(Doss   ZIG odd   CHER ingk.)

Verschlüsselungspflicht für Telekom-Unternehmen

“Mandatory encryption for telecom companies,” one solution proposed by the opposition to Angela Merkel’s coalition in the wake of Edward Snowden’s surveillance revelations. Another solution, discussed by the ruling coalition, was supposedly transferring responsibility for saving searchable copies of all communications from public-sector government agencies to private-sector phone companies.

Update on 02 Sep 2013: NYTimes.com reporting and others’ follow-ups appear to indicate that the company AT&T has been keeping its own copies of phone communications, more than just “metadata,” and people have used it to access 26-year-old phone calls. AT&T employees could be hired to help government agents search their difficult database.

Update dated 4 July 2013: Holland’s Data Protection Authority issued a report on their investigation into mobile network packet inspection by KPN, Tele2, T-Mobile and Vodafone, finding that the companies illegally saved individual customers’ online data, such as websites visited and apps used. The data was furthermore saved in a “detailed” manner.

(Fer SHLÜSS ell oongs flichh t   foor   TAY lay kom oon ter NAY men.)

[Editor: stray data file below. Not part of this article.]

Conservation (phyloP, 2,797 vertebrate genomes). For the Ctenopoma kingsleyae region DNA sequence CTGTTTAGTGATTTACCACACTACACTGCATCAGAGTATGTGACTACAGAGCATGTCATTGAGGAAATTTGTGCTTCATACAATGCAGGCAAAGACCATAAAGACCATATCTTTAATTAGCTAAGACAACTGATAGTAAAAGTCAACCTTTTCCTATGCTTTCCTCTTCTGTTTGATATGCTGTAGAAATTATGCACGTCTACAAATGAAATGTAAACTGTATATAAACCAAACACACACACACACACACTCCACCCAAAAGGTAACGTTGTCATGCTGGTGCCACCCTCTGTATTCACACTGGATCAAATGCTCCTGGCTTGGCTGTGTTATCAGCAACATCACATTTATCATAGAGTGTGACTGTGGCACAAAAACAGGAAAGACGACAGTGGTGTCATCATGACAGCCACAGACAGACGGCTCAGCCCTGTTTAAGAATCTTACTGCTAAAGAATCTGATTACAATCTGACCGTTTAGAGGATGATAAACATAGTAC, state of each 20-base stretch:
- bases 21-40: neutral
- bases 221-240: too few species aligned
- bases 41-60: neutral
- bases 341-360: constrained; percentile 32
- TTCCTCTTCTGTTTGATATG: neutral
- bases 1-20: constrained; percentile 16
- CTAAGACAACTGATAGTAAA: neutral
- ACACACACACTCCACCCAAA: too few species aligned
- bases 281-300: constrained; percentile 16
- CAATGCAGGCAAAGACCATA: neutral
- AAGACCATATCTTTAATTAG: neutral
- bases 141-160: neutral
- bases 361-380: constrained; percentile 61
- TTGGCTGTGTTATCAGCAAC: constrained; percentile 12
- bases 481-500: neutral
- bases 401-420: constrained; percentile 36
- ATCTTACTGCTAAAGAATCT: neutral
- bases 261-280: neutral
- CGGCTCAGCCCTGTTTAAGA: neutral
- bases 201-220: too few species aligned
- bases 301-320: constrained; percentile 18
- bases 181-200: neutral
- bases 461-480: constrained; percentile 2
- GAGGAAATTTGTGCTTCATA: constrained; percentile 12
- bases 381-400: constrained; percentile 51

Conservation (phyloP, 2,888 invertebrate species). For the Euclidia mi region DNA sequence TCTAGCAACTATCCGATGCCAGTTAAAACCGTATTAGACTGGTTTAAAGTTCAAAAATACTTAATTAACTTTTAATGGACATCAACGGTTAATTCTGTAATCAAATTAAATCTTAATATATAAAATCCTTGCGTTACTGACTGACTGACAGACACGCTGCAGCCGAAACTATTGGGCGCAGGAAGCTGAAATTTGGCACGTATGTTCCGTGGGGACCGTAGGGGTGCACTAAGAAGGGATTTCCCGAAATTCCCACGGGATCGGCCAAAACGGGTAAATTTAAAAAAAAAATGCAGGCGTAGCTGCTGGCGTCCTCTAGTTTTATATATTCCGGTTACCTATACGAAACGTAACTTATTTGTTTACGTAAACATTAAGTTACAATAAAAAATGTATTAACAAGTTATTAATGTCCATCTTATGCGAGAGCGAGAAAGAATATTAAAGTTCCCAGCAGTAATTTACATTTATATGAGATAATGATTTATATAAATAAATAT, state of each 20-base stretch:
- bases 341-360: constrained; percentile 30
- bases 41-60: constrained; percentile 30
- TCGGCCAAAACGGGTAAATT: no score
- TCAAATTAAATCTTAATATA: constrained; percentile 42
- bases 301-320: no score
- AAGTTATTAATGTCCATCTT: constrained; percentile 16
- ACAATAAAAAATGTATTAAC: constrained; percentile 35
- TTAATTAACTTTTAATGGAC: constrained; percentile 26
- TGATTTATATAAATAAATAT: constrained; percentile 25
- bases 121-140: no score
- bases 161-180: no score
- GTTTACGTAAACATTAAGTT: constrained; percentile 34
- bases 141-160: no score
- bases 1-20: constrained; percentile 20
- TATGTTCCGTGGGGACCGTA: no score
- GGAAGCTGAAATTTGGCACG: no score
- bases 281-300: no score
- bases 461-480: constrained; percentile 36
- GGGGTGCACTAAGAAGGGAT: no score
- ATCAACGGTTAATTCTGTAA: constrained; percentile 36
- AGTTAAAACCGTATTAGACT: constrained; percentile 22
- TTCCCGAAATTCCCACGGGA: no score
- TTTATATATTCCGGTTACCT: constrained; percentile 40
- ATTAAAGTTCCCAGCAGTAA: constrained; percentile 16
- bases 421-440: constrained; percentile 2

Merkwürdige Umkehrung rechtsstaatlicher Logik

Remarkable reversal of rule-of-law logic.” One of Heribert Prantl’s points in his op-ed on fundamental rights [Grundrechte], the German constitution and various countries’ mass trawling to collect world communications.

“In the countries of the western world, led by the U.S.A., a remarkable process of reversal of rule-of-law logic is underway: Whether a country is ruled by law is apparently no longer measured by whether the country upholds people’s fundamental rights. Instead, the violations of fundamental rights are justified by saying it’s a rule-of-law country doing the violating. The concept of ‘rule of law’ is being stripped naked of its content and used willy-nilly despite what it actually means. The United States are justifying even the worst ominousnesses by saying ‘but we’re a Rechtsstaat (rule-of-law country).’ Apparently people think that even nobilifies waterboarding.

“…A state that views its burghers with generalized suspicion and fundamentally mistrusts everybody is not strong. A state is strong that has the security that human rights and burgher rights are the best guarantors of internal security. A democratic state, which only exists because of and from the freedom of its people, must not turn against its creators.”

(MERK voor diggah   OOM care oong   WRECKED shtot lichh err   LO! gick.)

Null-Nummer

“A nada number,” zilch, zip, zero. Opposition politicians criticized the 24-hour visit of Interior Minister Hans-Peter Friedrich (C.S.U.) to the U.S.A. on July 12 to discuss N.S.A. spying with the Obama administration, saying Mr. Friedrich let himself be fobbed off with nonexplanations and didn’t realize the seriousness of the issues when he apparently decided to choose government rights over burgher rights. An op-ed in the Süddeutsche Zeitung said democracies can’t have freedom unless individuals in the democracies have freedom and privacy at home, and that this is a time that calls for voices and courage.